One dictionary lists “goodness” and “morality” under “synonyms”, but in doing so specifies the distinction between them, as such:
“GOODNESS is the simple word for the general quality recognized in character or conduct: ‘Many could tell of her goodness and kindness’. MORALITY implies conformity to the recognized standards of right conduct: ‘a citizen of the highest morality.'” (http://dictionary.reference.com/browse/goodness)
Thus even accepting that they are synonyms, there is nevertheless a distinction between them (which comports with the distinction I have been making for some time). How do I know which of these distinguished meanings you have in mind when you say that “Catholics believe morality is arbitrary”?
For these reasons I still can’t concur with your proposition.
Maybe the best I can do is this: I take your proposition to be, “that Catholics believe morality is arbitrary”. I will refer to this proposition as B1.
I reiterate my prior statement, that “As a Catholic I believe that goodness ultimately has no explanation other than as an attribute of God’s nature” (using “attribute” as explained in one of my preceding comments). I will refer to this statement as A1.
Now if you tell me that for you, the meaning of B1 is accurately expressed by the wording of A1, then I will not dispute that A1 is what you mean when you say B1. Henceforth when you say B1 I will understand you as meaning A1.
However this strikes me a little bit like saying, “I will agree that when you say ‘grizzly bears are pink and meek’, you really mean ‘grizzly bears are brown and huge’: I am capable of making the substitution but am not sure why I would want to.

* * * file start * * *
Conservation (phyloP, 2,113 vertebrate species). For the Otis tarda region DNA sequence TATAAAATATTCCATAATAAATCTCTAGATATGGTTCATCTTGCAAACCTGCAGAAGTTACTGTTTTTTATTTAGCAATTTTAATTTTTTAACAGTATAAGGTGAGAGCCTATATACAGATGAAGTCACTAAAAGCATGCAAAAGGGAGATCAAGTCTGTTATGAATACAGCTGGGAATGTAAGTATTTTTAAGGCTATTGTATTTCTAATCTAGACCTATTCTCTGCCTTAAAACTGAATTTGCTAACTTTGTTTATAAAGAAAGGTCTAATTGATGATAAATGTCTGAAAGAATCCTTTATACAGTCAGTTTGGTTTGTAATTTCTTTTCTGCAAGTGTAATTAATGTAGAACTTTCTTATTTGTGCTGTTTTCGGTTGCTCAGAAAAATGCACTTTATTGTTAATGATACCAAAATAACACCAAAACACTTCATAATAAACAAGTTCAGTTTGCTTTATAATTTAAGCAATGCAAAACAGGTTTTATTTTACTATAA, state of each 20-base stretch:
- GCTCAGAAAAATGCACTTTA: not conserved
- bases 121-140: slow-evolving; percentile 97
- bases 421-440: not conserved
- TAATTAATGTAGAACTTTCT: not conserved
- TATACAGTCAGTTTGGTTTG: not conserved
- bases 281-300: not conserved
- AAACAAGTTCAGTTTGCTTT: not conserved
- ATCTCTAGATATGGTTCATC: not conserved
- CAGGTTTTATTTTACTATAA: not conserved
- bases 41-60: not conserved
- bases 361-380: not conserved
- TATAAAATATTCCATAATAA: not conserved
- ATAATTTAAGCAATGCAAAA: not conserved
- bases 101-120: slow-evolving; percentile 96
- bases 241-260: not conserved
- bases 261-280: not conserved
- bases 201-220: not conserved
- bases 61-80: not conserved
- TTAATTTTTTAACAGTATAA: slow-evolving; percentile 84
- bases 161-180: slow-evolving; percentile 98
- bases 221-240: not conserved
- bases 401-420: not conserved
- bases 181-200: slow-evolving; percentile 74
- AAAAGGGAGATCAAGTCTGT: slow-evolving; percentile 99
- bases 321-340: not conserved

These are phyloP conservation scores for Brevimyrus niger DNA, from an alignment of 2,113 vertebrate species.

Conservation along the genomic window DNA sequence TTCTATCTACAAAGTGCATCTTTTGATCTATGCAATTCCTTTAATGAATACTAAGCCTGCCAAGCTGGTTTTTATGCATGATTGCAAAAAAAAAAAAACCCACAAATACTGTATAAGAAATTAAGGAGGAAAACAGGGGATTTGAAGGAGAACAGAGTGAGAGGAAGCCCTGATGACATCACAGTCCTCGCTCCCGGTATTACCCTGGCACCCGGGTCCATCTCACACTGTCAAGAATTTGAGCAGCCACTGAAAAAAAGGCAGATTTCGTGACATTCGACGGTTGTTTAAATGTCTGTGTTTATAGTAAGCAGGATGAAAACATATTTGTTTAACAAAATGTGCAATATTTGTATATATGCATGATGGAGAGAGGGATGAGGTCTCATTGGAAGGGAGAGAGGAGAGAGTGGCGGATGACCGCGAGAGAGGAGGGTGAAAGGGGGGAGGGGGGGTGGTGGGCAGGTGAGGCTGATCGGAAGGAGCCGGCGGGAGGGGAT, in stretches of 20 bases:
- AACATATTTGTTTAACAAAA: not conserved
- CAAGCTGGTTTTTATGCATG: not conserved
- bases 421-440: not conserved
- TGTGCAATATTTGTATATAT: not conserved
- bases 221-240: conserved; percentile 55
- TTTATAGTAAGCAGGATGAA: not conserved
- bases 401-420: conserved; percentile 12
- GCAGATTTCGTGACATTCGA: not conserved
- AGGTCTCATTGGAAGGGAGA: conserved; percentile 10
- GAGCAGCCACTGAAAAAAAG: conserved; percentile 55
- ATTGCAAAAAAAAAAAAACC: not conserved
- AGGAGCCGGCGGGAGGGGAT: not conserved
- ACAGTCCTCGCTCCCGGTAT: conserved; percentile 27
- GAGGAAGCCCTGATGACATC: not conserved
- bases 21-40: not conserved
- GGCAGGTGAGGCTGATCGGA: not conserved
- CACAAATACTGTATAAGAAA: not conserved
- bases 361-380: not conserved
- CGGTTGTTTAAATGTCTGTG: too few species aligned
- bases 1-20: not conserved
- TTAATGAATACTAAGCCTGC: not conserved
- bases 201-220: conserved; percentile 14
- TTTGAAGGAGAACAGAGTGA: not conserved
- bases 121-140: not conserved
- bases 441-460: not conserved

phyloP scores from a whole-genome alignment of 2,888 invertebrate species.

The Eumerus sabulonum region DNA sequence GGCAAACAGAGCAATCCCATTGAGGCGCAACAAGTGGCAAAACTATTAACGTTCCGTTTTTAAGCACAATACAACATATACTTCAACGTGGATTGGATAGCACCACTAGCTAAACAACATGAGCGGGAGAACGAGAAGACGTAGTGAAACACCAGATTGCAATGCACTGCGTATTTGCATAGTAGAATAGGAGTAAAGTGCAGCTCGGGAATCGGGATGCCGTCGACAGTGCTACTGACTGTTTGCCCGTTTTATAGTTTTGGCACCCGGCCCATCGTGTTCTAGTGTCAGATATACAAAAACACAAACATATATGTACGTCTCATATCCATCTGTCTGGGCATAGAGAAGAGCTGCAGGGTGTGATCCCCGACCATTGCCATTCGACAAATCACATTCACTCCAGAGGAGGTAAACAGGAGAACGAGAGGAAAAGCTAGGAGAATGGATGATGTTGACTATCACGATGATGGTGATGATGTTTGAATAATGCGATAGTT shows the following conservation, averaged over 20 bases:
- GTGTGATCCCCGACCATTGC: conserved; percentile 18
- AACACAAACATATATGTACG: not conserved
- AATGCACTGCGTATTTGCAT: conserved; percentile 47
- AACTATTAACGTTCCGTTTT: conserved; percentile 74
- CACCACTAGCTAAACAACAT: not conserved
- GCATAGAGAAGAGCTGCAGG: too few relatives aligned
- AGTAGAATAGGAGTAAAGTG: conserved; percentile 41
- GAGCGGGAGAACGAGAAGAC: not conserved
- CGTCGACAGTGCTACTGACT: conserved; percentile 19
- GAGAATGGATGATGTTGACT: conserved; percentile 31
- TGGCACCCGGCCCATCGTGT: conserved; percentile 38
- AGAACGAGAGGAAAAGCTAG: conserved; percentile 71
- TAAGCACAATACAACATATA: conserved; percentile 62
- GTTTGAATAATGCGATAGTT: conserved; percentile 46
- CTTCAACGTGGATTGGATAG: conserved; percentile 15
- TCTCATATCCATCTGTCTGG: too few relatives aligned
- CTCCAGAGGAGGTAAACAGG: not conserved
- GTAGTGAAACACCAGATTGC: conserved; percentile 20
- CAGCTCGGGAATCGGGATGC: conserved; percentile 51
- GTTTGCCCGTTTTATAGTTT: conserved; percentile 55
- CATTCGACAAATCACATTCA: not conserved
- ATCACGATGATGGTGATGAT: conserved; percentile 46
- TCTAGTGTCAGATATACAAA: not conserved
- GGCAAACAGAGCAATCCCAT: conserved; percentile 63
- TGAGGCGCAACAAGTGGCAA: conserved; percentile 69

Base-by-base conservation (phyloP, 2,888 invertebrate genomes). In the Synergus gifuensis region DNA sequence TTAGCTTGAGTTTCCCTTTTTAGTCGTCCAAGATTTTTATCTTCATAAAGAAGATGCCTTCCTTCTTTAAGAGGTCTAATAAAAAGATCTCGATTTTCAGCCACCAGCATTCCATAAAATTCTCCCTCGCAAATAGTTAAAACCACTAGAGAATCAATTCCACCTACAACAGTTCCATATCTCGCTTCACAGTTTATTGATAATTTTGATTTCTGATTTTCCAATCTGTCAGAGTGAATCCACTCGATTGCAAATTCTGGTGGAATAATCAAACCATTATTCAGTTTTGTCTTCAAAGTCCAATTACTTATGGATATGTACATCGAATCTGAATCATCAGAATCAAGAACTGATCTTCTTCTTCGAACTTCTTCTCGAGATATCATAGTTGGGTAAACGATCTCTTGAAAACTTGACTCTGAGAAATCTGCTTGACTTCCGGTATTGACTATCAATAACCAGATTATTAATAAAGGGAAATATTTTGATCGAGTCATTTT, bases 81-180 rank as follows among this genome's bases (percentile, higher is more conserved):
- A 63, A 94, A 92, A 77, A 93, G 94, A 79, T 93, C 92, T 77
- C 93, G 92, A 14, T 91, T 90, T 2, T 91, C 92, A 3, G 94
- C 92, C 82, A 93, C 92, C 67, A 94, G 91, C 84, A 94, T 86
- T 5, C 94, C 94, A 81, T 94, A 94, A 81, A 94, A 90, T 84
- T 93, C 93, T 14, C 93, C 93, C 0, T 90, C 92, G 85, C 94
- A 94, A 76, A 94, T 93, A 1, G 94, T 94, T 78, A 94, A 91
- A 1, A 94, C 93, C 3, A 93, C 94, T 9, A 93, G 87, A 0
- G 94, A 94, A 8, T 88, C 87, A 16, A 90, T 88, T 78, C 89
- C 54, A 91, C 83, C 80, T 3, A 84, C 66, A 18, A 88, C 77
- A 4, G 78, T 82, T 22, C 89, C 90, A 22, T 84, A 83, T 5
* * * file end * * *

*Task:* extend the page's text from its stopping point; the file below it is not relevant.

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I finally got around to reading your responses. I’m ignoring (and didn’t even fully read) the first two. I will be happy to consider whether or not my definition for ‘arbitrary’ is ‘standard’ or ‘specialized’ once we establish the tautologically obvious logic that’s been under consideration. Those responses will be helpful then, if we get that far.
Since you got caught up on the word ‘perceive’ and it wasn’t relevant to the discussion, let me drop it too to assist comprehension:
The position under consideration is that “Catholics believe morality is arbitrary.
I define ‘arbitrary’ to mean ‘no explanation or reason other than one’s own nature.”
I define ‘morality’ just like the dictionary, as a synonym for ‘goodness.’
In your post #91 I read it as you finally accepting that given these definitions it is in fact true that “Catholics believe morality is arbitrary” in your opinion. (Or at a minimum, Agellius, as a Catholic, believes morality is arbitrary. I don’t really actually care about the entire Church. I only actually care about what you personally believe here.) Do I understand you correctly? Considering the difficulty with communication so far, I do not want to just assume I understood what you meant any more, so please be clear so that we can finally move on to discuss definitions like you keep wanting to.